Cannabis can be legally obtained and used in the Netherlands and Amsterdam
The Netherlands is regarded by tourists as one of the European cannabis capitals, but it doesn’t follow that marijuana is legal there. Rather, it is ignored by law and thus decriminalized. According to the country’s drug policy (known as the Dutch Policy) there are soft drugs and hard drugs. Cannabis, considered a soft drug, possessed in quantities up to five grams (or cultivation of the plant in quantities up to five) is not eligible to prosecution.
Transportation and sale are not legalized, but it is done by numerous places called coffee-shops which can be found easily, and the law is un-enforced. Also, due to high profit from cannabis tourist sales made in Amsterdam and other cities, the government prefers to wink at the procedure. Though, laws were made stricter: people who grow the plant selecting seeds, cultivating soil and using electricity can get heavy penalties for professional growing.
Unfortunately, this policy isn’t producing desired results, and there is no decline in crime. On the contrary, coffee-shops started getting the stuff from criminal organizations, which led to a rise in prices and a poorer quality of the drug. Many coffee-shops have closed down, in Amsterdam there are now about 150 of them, which is half the number of what there was several years ago. Besides, Amsterdam has to stand severe pot competition from Barcelona, Portugal and some other places.
One may believe that Amsterdam people avail themselves of the opportunities eagerly, but in fact, cannabis coffee-shops and red-light prostitution are mostly aimed at tourists. Every third tourist stops by a coffee-shop, but with local people only one in five will.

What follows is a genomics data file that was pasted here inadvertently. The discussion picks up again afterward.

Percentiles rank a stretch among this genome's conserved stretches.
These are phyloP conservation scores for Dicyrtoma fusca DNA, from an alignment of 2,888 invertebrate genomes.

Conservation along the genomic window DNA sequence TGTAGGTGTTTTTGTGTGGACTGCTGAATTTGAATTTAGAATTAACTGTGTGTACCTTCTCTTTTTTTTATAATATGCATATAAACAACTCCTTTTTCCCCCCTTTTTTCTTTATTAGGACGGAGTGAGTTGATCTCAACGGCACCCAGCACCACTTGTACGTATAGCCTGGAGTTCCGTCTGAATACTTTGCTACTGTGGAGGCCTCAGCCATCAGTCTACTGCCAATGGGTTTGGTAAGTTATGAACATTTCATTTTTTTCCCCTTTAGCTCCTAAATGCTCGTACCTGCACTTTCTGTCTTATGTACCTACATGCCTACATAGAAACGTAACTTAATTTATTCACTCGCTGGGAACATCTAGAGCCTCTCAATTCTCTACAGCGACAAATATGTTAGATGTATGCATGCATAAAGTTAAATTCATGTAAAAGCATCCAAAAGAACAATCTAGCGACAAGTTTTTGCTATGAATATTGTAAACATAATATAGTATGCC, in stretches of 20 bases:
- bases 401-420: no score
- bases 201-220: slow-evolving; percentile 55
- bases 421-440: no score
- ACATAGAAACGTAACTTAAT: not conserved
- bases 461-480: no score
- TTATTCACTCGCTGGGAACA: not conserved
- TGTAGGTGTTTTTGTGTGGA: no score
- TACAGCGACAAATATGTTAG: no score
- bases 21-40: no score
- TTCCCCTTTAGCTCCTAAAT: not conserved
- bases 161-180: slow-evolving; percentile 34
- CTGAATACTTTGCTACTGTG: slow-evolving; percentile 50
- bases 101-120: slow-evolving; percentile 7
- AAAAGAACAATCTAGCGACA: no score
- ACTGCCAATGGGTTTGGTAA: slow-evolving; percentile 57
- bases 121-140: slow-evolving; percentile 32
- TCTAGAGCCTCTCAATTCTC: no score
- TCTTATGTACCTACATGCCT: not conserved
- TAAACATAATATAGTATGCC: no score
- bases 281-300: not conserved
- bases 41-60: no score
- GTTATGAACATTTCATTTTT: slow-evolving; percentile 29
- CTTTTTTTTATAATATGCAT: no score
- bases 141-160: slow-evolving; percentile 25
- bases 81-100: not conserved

Many Puerto Ricans Immigrate in the US
Puerto Rico is not a country in South America, it is a large Caribbean island (so questions like “How long is the drive to Puerto Rico?” is not quite correct). Not geographically connected to the United States, it is nevertheless the US territory. The island was a colony of Spain from the year 1493, when Christopher Columbus claimed it, till the year 1898, in which Puerto Rico was given over to the US by Spain as the result of the Spanish-American War.
Consequently, Puerto Ricans can’t be immigrants – every person born on the island becomes a citizen of the United States with all the inherent rights, including the right of vote (although the odd fact is Puerto Rico lacks voting members in the House of Representatives and the Senate.
Other related misconceptions are that a passport or a visa is necessary for going to Puerto Rico. For a US citizen or a legal permanent resident Puerto Rico is just like any other American state. No work permit is necessary for working there either.
Oktoberfest Is Germany’s National Celebration
Though famous and well-attended, Oktoberfest is not celebrated throughout Germany – it is limited to the territory of Munch, Bavaria, where it originated in 1810. Since then some other countries set up a similar festival, but these are nothing like the original festivity (more like Cinco de Mayo is celebrated in the US at which Mexicans shrug their shoulders).
People go to Munich for the festival in millions, to spend 16 or more days drinking beer, eating and hobnobbing with fellow tourists. Although there are not so many tourists as one can assume: the celebration is mostly attended by local inhabitants. About 70% of people at Oktoberfest are from Bavaria, 15% more arrive from other regions of Germany, and only the rest 15% come from abroad.